With due respect to the obvious debating ability that Greg had when he was alive (he was at least as good as WLC), I can simply no longer feel anything but indignation when I hear this nonsense. If you've watched Seth's video ad for the Oklahoma Freethought meeting in June, you'll see that Eddie Tabash will be speaking. Bahnsen debated Eddie back in '93, and the audio is up on youtube:

I used to dislike Tabash when I was a Bahnsen fan, but I now realize that Eddie's form of argumentation is all that's needed. Eddie basically gets down to good, old-fashioned "proof", and there's a point in the debate that's crucial to Greg's argument. (and every other Christian apologist). At 1:35:39 of the video, Tabash's rebuttal of Bahnsen's self-authentication claim really does, in my opinion, render all of Greg's previous argumentation practically irrelevant. If you've watched any of William Lane Craig's debates, you'll notice a consistent tactic. Both Greg and William, whenever the Bible is brought up, will neatly sidestep Biblical legitimacy/inerrancy since the "topic of the debate" doesn't include any reference to the book. As Eddie says, Christianity stands or falls on that book, and there's simply no justified reason that it should ever be precluded from scrutiny.

Frankly, that's the reason that I now despise formal debates about the existence of god. While I'm thankful that they're available and that they ended up opening my eyes, the religious person always goes into the debate with the presumption that their holy book is true. Non-belief has no book, so it will almost always come across as a less-legitimate perspective.

Here's a quick interjection as to the only reason why I think seasoned Christian apologists are/will ever be necessary: They keep non-believing people/philosophers/scientists sharp and honest, and they force us to examine why we believe what we believe. That's a very good thing. We're still in an age where the proponents of superstition have absolutely nothing outside of the philosophical realm to defend their faith, so we need to be prepared to defend our stance in the same manner.

Bahnsen's most famous debate is the one he had in the mid-80's with Gordon Stein. As you'll hear, Stein wasn't prepared for the TAG argument, though he still comes across as a really smart guy and is quick on his feet. Now that I have a different perspective, I realize how bad Bahnsen can be during the Q&A period. Listen to his answer about the Problem of Evil, and then listen to Stein's completely apt response about "non-answers". One of the things that started bothering me about these apologists is the fact that their credibility instantly fades once they start talking about scripture and their religion. Here's the Bahnsen/Stein link:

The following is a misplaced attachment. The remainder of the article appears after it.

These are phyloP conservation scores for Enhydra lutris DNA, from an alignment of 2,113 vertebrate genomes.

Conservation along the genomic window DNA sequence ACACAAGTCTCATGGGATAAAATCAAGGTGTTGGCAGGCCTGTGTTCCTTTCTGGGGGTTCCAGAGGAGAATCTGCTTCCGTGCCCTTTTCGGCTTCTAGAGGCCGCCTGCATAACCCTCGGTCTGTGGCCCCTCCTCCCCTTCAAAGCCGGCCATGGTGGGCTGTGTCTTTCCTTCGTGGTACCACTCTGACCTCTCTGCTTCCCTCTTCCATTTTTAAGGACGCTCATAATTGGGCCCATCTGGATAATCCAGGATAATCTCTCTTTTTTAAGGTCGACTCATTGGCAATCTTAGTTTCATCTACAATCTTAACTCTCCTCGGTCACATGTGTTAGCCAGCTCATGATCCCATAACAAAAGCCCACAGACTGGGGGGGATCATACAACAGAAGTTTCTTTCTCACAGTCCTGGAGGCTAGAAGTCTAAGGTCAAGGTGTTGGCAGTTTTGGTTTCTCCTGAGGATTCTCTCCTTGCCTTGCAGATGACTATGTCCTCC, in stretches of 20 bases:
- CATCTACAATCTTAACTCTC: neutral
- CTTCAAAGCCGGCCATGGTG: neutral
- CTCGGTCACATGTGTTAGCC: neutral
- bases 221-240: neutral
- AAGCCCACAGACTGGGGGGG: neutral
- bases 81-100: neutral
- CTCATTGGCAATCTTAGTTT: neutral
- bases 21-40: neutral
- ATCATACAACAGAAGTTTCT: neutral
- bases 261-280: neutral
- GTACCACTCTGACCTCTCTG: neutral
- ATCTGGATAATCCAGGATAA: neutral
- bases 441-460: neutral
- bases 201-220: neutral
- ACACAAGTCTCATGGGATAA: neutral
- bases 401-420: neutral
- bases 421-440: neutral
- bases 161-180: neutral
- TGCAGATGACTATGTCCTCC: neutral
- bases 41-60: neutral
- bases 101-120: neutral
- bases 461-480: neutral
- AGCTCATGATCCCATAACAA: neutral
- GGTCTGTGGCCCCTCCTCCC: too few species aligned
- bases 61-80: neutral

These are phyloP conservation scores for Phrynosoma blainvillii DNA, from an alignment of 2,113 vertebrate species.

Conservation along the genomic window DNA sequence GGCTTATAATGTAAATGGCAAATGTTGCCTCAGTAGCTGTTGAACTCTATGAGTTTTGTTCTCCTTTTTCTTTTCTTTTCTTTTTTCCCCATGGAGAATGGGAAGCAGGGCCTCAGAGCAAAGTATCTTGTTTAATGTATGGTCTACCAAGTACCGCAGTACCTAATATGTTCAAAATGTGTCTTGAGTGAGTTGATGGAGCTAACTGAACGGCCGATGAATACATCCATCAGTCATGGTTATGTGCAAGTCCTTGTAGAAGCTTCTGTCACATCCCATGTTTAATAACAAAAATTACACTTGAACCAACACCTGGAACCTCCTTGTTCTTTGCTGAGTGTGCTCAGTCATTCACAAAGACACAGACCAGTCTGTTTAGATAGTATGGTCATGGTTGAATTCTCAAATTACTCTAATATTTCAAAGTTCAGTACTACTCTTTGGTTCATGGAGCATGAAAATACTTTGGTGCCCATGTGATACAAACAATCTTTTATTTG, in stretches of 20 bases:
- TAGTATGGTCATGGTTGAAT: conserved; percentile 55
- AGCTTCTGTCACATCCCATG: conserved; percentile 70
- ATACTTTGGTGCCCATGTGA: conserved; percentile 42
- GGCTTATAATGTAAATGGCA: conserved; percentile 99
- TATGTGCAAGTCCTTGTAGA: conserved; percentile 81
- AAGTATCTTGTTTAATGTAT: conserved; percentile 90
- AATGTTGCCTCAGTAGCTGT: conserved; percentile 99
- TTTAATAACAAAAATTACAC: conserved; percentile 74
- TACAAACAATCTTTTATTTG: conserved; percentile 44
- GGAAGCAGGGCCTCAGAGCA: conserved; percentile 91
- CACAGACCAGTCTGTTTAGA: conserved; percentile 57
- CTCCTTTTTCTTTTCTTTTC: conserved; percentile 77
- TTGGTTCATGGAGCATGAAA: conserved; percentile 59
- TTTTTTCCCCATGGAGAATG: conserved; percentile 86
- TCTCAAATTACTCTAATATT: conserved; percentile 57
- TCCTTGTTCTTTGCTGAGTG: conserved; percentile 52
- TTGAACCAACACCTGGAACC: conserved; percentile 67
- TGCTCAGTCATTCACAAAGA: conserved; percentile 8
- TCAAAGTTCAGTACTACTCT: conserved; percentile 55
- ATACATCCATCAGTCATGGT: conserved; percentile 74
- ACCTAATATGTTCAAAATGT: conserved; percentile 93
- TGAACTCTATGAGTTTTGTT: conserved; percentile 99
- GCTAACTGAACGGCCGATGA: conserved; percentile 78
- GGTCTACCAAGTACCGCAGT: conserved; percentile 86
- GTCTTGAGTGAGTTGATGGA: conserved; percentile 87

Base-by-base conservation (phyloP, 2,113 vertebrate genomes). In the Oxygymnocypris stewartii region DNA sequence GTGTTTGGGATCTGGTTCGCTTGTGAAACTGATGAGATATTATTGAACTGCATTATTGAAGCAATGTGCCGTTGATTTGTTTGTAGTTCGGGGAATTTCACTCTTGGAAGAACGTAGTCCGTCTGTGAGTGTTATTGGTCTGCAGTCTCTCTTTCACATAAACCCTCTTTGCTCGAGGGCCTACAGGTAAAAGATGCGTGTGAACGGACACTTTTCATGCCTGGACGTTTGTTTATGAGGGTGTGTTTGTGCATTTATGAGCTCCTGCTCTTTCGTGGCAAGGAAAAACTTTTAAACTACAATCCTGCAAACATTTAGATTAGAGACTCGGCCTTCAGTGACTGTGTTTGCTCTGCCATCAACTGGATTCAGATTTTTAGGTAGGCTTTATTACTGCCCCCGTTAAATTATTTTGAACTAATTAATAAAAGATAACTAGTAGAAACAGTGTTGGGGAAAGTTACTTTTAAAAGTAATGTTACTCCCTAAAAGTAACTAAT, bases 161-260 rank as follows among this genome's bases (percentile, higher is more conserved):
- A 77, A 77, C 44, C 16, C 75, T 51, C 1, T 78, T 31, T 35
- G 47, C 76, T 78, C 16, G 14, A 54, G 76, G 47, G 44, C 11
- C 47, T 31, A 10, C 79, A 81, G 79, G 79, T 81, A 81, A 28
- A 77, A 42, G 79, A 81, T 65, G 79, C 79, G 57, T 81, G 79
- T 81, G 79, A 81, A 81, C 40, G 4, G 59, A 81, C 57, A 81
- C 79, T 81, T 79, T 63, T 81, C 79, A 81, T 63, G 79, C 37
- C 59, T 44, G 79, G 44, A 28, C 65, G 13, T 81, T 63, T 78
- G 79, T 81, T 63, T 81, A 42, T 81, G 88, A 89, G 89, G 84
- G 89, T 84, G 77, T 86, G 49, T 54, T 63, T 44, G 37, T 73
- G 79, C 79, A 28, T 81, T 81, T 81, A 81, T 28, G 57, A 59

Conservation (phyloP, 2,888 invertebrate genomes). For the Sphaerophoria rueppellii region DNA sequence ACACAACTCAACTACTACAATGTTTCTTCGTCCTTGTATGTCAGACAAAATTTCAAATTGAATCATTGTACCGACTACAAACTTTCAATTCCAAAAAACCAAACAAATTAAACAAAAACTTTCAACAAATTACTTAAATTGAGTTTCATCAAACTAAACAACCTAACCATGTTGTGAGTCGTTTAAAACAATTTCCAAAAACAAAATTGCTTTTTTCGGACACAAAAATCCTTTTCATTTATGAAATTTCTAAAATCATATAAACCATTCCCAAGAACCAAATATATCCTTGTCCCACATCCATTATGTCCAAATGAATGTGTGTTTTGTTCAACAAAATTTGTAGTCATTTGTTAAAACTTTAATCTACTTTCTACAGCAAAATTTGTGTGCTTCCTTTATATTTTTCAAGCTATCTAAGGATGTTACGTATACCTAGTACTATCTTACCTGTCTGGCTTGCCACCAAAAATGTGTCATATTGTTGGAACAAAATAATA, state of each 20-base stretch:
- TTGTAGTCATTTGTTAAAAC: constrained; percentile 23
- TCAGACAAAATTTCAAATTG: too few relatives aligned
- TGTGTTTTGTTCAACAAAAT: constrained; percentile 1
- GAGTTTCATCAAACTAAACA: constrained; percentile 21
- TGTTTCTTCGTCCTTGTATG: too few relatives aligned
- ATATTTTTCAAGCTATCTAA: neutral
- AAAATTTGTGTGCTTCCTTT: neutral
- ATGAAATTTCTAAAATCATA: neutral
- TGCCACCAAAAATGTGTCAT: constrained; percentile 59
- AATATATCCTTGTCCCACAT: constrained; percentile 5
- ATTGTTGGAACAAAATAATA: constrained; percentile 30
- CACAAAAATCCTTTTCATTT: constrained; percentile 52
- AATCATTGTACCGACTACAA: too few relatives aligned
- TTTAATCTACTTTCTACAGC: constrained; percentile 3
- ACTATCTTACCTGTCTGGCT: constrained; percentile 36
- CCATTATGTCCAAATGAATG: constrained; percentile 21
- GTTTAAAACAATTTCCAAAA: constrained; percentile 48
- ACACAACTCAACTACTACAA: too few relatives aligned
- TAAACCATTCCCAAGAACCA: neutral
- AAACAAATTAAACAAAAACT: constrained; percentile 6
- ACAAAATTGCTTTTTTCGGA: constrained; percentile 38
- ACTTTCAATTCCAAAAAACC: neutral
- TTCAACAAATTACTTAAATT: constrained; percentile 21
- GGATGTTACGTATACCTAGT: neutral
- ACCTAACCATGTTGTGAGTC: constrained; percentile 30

The other debate that's posted on youtube is the radio exchange between he and George H. Smith. George wrote "Atheism: The Case Against God". If you're at all interested in Presuppositional argumentation and where they're coming from, this is probably the best audio to start with. In my opinion, Greg's argument falls apart during this exchange when George brings up Aristotle:

There's so much more that I'd like to say, but it looks like I've already rambled on for a bit too long. I'm sorry for the levity, but I really do feel that it's important for you all to know the basis behind this form of argumentation that appears to be making a comeback.

All the Best,

P.S. - If any Bahnsen supporters ever lurk on this forum, the mp3 I used for the quotation is titled, "Van Til's Critics: Hoover, Dooyeweerd, Frame - 16 of 16".
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02-05-2012, 02:48 PM
RE: Presuppositional Apologetics
Is there any way you can outline the argument so I don't have to spend the rest of my life reading your post?
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02-05-2012, 02:53 PM
RE: Presuppositional Apologetics
(02-05-2012 02:48 PM)Egor Wrote:  Is there any way you can outline the argument so I don't have to spend the rest of my life reading your post?
"In a nutshell, their epistemological argument says that you can't make sense of anything in the world without presupposing the Christian god. Their inductive questions are these: On what basis can you expect the future to be like the past, and what provides the preconditions of the intelligibility of experience? "
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02-05-2012, 03:04 PM
RE: Presuppositional Apologetics
Presuppositional apologetics.


"I assume god... therefore god exists"

In all honesty, it's pathetic.

Sapere aude! Have courage to use your own understanding!
Take the risk of thinking for yourself, much more happiness, truth, beauty, and wisdom will come to you that way.

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02-05-2012, 03:05 PM
RE: Presuppositional Apologetics